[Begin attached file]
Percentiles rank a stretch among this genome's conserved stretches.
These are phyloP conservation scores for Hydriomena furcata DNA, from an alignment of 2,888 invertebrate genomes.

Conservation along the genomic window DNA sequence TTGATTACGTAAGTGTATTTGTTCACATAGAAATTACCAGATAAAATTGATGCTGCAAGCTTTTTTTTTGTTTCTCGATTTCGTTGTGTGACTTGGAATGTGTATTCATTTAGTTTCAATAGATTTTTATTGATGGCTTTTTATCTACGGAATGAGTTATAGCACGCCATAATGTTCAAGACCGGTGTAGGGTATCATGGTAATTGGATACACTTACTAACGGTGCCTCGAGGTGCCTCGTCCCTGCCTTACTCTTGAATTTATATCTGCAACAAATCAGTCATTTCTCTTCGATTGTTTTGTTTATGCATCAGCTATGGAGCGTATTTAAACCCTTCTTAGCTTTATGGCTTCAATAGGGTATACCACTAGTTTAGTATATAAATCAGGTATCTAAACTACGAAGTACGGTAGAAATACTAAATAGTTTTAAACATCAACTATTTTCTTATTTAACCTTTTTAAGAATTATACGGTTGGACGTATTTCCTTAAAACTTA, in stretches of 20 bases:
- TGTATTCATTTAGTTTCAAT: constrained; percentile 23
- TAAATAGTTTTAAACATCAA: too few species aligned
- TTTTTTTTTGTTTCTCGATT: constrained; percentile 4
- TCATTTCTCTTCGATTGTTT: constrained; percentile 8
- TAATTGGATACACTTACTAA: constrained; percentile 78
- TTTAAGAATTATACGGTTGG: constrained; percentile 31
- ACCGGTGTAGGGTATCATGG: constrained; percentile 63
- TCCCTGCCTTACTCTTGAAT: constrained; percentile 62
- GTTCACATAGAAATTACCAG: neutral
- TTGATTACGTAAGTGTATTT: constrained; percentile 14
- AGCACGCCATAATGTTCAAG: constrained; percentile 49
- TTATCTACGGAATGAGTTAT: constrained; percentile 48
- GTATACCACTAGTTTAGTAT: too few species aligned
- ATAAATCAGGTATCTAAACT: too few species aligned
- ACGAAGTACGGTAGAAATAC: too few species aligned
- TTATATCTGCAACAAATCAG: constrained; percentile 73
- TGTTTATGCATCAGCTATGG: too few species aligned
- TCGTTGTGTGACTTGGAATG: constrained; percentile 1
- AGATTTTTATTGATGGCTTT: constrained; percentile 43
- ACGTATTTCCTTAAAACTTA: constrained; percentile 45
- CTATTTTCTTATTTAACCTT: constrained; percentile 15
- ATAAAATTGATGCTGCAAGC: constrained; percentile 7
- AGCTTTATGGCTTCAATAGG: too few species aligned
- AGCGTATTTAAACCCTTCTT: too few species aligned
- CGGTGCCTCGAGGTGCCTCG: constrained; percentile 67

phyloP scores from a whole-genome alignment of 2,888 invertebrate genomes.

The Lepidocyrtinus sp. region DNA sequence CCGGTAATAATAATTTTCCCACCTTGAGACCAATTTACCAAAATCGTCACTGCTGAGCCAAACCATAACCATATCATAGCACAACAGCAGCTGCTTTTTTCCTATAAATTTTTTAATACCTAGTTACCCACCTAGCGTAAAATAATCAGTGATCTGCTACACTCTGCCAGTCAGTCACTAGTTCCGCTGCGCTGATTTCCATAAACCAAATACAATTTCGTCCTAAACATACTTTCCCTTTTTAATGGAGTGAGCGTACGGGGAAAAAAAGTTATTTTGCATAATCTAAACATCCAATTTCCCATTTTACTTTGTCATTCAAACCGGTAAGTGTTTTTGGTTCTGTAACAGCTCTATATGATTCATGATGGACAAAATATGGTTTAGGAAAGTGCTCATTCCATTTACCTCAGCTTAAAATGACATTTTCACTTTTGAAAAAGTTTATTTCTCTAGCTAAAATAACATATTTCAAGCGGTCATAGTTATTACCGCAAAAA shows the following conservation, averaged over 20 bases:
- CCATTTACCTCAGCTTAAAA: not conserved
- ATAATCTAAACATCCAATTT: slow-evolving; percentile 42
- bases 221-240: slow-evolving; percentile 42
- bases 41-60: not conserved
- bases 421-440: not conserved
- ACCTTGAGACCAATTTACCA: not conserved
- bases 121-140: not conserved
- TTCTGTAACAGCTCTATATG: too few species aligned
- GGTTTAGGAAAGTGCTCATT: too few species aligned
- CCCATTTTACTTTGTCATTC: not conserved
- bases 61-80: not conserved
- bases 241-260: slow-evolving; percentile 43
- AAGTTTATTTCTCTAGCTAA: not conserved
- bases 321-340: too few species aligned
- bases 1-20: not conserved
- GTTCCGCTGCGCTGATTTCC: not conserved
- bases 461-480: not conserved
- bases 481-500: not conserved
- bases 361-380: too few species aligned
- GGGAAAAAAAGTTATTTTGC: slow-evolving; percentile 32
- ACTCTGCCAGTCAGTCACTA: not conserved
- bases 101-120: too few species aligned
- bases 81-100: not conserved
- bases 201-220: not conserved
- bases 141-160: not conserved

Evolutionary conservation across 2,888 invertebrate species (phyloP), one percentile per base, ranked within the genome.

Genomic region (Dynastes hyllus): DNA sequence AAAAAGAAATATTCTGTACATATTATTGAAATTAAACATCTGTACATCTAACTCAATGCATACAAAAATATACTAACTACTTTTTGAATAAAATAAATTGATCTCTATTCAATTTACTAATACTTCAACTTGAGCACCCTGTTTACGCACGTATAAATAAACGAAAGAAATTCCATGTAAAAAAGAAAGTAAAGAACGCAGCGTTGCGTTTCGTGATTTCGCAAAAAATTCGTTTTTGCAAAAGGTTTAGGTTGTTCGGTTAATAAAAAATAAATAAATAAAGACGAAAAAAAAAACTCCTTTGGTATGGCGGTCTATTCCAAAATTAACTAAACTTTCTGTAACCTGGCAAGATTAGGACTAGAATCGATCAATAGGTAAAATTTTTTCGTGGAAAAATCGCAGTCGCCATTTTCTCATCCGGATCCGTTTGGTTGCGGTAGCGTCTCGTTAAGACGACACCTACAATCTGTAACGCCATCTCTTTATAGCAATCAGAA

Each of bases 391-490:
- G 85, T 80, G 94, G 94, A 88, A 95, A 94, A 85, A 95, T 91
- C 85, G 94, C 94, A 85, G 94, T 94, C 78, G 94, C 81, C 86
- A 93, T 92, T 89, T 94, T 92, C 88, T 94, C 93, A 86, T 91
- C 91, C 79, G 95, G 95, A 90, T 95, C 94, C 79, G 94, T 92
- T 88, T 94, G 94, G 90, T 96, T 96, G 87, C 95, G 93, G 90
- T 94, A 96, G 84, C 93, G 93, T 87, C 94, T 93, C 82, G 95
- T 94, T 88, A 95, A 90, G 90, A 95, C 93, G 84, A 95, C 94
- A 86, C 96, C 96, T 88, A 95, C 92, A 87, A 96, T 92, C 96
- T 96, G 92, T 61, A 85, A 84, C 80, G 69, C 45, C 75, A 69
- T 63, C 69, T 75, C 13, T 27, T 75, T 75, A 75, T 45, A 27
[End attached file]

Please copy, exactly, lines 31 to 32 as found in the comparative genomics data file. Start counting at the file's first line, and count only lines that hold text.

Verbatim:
- CCATTTACCTCAGCTTAAAA: not conserved
- ATAATCTAAACATCCAATTT: slow-evolving; percentile 42